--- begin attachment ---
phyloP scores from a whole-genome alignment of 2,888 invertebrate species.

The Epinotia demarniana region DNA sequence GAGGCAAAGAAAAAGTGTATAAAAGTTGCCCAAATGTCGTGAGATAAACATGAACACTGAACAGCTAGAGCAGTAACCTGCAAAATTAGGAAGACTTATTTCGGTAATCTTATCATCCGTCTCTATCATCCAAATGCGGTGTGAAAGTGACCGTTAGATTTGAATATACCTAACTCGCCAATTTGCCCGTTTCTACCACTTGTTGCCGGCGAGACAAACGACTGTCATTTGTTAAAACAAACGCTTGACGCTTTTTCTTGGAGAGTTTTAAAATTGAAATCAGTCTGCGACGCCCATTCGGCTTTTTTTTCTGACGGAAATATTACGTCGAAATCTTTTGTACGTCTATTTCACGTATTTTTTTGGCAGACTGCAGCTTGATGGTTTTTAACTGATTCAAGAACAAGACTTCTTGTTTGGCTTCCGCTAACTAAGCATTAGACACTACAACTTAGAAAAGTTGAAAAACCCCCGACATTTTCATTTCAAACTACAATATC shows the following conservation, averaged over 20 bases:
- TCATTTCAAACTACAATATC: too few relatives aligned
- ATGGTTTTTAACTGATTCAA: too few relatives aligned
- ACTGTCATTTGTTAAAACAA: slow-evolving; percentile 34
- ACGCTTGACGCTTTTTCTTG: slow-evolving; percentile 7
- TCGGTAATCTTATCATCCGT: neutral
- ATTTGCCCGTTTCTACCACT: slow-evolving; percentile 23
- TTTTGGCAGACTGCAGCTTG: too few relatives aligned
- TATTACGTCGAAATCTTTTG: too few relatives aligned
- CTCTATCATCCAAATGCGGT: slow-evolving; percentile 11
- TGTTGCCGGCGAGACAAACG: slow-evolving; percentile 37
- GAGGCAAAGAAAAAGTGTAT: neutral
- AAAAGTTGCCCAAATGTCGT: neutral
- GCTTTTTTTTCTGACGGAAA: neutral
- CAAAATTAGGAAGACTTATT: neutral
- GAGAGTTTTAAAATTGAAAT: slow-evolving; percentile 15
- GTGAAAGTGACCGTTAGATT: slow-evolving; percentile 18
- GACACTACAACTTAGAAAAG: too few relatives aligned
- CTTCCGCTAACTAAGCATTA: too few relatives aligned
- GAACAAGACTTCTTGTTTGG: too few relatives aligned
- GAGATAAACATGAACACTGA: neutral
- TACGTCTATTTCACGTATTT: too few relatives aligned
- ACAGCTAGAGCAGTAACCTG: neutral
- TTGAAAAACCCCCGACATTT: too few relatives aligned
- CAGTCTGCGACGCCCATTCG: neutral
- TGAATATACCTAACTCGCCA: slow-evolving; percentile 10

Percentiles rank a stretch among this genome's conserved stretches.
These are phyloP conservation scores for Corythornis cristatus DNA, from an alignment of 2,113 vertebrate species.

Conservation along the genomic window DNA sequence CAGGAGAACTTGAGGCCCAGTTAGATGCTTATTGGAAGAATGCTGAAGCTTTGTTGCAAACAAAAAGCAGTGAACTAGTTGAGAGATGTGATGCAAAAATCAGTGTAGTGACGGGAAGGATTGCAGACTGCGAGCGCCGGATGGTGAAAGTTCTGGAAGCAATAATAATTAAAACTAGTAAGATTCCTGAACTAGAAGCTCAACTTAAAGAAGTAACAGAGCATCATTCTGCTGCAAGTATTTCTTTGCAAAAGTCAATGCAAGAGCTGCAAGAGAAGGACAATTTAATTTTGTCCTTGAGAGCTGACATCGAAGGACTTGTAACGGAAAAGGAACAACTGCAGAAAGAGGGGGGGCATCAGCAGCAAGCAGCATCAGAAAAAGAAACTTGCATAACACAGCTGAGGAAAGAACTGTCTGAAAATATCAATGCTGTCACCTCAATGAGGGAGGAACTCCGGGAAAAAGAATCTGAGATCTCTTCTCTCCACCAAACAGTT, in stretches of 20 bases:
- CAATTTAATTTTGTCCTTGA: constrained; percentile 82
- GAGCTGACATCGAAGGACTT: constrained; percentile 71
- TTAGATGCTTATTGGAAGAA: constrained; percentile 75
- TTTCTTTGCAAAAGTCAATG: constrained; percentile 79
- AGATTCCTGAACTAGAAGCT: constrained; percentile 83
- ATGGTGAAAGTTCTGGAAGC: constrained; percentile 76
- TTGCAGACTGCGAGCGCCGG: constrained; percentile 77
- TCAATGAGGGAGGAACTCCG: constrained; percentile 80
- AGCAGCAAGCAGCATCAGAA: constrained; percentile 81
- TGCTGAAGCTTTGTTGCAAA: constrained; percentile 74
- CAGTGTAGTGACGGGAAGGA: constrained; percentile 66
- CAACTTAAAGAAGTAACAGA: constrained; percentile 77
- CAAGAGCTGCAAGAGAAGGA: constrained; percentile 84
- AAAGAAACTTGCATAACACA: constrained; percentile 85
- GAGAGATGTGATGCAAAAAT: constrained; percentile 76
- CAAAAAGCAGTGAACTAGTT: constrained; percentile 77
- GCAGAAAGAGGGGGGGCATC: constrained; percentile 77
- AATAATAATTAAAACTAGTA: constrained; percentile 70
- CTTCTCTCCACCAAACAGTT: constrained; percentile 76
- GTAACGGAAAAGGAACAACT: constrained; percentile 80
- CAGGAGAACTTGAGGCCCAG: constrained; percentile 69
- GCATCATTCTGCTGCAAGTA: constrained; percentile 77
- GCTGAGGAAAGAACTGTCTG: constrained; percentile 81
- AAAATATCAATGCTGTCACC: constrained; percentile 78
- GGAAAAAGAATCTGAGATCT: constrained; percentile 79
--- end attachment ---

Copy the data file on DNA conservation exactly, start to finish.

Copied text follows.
phyloP scores from a whole-genome alignment of 2,888 invertebrate species.

The Epinotia demarniana region DNA sequence GAGGCAAAGAAAAAGTGTATAAAAGTTGCCCAAATGTCGTGAGATAAACATGAACACTGAACAGCTAGAGCAGTAACCTGCAAAATTAGGAAGACTTATTTCGGTAATCTTATCATCCGTCTCTATCATCCAAATGCGGTGTGAAAGTGACCGTTAGATTTGAATATACCTAACTCGCCAATTTGCCCGTTTCTACCACTTGTTGCCGGCGAGACAAACGACTGTCATTTGTTAAAACAAACGCTTGACGCTTTTTCTTGGAGAGTTTTAAAATTGAAATCAGTCTGCGACGCCCATTCGGCTTTTTTTTCTGACGGAAATATTACGTCGAAATCTTTTGTACGTCTATTTCACGTATTTTTTTGGCAGACTGCAGCTTGATGGTTTTTAACTGATTCAAGAACAAGACTTCTTGTTTGGCTTCCGCTAACTAAGCATTAGACACTACAACTTAGAAAAGTTGAAAAACCCCCGACATTTTCATTTCAAACTACAATATC shows the following conservation, averaged over 20 bases:
- TCATTTCAAACTACAATATC: too few relatives aligned
- ATGGTTTTTAACTGATTCAA: too few relatives aligned
- ACTGTCATTTGTTAAAACAA: slow-evolving; percentile 34
- ACGCTTGACGCTTTTTCTTG: slow-evolving; percentile 7
- TCGGTAATCTTATCATCCGT: neutral
- ATTTGCCCGTTTCTACCACT: slow-evolving; percentile 23
- TTTTGGCAGACTGCAGCTTG: too few relatives aligned
- TATTACGTCGAAATCTTTTG: too few relatives aligned
- CTCTATCATCCAAATGCGGT: slow-evolving; percentile 11
- TGTTGCCGGCGAGACAAACG: slow-evolving; percentile 37
- GAGGCAAAGAAAAAGTGTAT: neutral
- AAAAGTTGCCCAAATGTCGT: neutral
- GCTTTTTTTTCTGACGGAAA: neutral
- CAAAATTAGGAAGACTTATT: neutral
- GAGAGTTTTAAAATTGAAAT: slow-evolving; percentile 15
- GTGAAAGTGACCGTTAGATT: slow-evolving; percentile 18
- GACACTACAACTTAGAAAAG: too few relatives aligned
- CTTCCGCTAACTAAGCATTA: too few relatives aligned
- GAACAAGACTTCTTGTTTGG: too few relatives aligned
- GAGATAAACATGAACACTGA: neutral
- TACGTCTATTTCACGTATTT: too few relatives aligned
- ACAGCTAGAGCAGTAACCTG: neutral
- TTGAAAAACCCCCGACATTT: too few relatives aligned
- CAGTCTGCGACGCCCATTCG: neutral
- TGAATATACCTAACTCGCCA: slow-evolving; percentile 10

Percentiles rank a stretch among this genome's conserved stretches.
These are phyloP conservation scores for Corythornis cristatus DNA, from an alignment of 2,113 vertebrate species.

Conservation along the genomic window DNA sequence CAGGAGAACTTGAGGCCCAGTTAGATGCTTATTGGAAGAATGCTGAAGCTTTGTTGCAAACAAAAAGCAGTGAACTAGTTGAGAGATGTGATGCAAAAATCAGTGTAGTGACGGGAAGGATTGCAGACTGCGAGCGCCGGATGGTGAAAGTTCTGGAAGCAATAATAATTAAAACTAGTAAGATTCCTGAACTAGAAGCTCAACTTAAAGAAGTAACAGAGCATCATTCTGCTGCAAGTATTTCTTTGCAAAAGTCAATGCAAGAGCTGCAAGAGAAGGACAATTTAATTTTGTCCTTGAGAGCTGACATCGAAGGACTTGTAACGGAAAAGGAACAACTGCAGAAAGAGGGGGGGCATCAGCAGCAAGCAGCATCAGAAAAAGAAACTTGCATAACACAGCTGAGGAAAGAACTGTCTGAAAATATCAATGCTGTCACCTCAATGAGGGAGGAACTCCGGGAAAAAGAATCTGAGATCTCTTCTCTCCACCAAACAGTT, in stretches of 20 bases:
- CAATTTAATTTTGTCCTTGA: constrained; percentile 82
- GAGCTGACATCGAAGGACTT: constrained; percentile 71
- TTAGATGCTTATTGGAAGAA: constrained; percentile 75
- TTTCTTTGCAAAAGTCAATG: constrained; percentile 79
- AGATTCCTGAACTAGAAGCT: constrained; percentile 83
- ATGGTGAAAGTTCTGGAAGC: constrained; percentile 76
- TTGCAGACTGCGAGCGCCGG: constrained; percentile 77
- TCAATGAGGGAGGAACTCCG: constrained; percentile 80
- AGCAGCAAGCAGCATCAGAA: constrained; percentile 81
- TGCTGAAGCTTTGTTGCAAA: constrained; percentile 74
- CAGTGTAGTGACGGGAAGGA: constrained; percentile 66
- CAACTTAAAGAAGTAACAGA: constrained; percentile 77
- CAAGAGCTGCAAGAGAAGGA: constrained; percentile 84
- AAAGAAACTTGCATAACACA: constrained; percentile 85
- GAGAGATGTGATGCAAAAAT: constrained; percentile 76
- CAAAAAGCAGTGAACTAGTT: constrained; percentile 77
- GCAGAAAGAGGGGGGGCATC: constrained; percentile 77
- AATAATAATTAAAACTAGTA: constrained; percentile 70
- CTTCTCTCCACCAAACAGTT: constrained; percentile 76
- GTAACGGAAAAGGAACAACT: constrained; percentile 80
- CAGGAGAACTTGAGGCCCAG: constrained; percentile 69
- GCATCATTCTGCTGCAAGTA: constrained; percentile 77
- GCTGAGGAAAGAACTGTCTG: constrained; percentile 81
- AAAATATCAATGCTGTCACC: constrained; percentile 78
- GGAAAAAGAATCTGAGATCT: constrained; percentile 79